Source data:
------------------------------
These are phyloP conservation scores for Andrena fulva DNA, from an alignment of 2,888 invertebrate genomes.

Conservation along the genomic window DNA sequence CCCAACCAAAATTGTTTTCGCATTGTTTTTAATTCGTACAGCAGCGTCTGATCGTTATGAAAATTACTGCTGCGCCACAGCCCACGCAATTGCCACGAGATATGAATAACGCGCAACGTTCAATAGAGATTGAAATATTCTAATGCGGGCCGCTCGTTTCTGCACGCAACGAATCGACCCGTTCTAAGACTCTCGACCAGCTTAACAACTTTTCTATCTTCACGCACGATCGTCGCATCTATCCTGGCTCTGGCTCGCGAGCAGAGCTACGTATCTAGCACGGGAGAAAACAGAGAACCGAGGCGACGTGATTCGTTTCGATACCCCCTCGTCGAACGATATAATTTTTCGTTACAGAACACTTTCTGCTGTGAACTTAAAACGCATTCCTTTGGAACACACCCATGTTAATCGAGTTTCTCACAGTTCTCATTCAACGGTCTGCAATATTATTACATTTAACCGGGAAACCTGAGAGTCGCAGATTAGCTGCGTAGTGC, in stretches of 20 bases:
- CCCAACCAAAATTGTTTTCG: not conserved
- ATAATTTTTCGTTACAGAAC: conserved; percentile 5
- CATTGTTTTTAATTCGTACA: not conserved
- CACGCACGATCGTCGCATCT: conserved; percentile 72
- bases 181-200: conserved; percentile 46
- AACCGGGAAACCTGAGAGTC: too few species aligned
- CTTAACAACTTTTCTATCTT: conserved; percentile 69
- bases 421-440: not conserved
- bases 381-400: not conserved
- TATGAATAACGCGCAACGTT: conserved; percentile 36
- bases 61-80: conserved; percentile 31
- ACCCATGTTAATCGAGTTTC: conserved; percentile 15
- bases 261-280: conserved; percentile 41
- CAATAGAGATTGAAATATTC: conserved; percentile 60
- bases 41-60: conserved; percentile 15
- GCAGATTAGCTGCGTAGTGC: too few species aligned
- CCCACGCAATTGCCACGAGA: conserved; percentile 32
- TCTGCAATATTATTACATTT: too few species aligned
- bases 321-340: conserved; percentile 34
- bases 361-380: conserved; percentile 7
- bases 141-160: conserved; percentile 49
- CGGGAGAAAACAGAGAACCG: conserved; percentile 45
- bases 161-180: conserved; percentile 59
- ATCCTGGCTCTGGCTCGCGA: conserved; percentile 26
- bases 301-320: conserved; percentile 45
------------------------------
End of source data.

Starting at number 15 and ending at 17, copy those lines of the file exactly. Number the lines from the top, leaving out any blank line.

- bases 261-280: conserved; percentile 41
- CAATAGAGATTGAAATATTC: conserved; percentile 60
- bases 41-60: conserved; percentile 15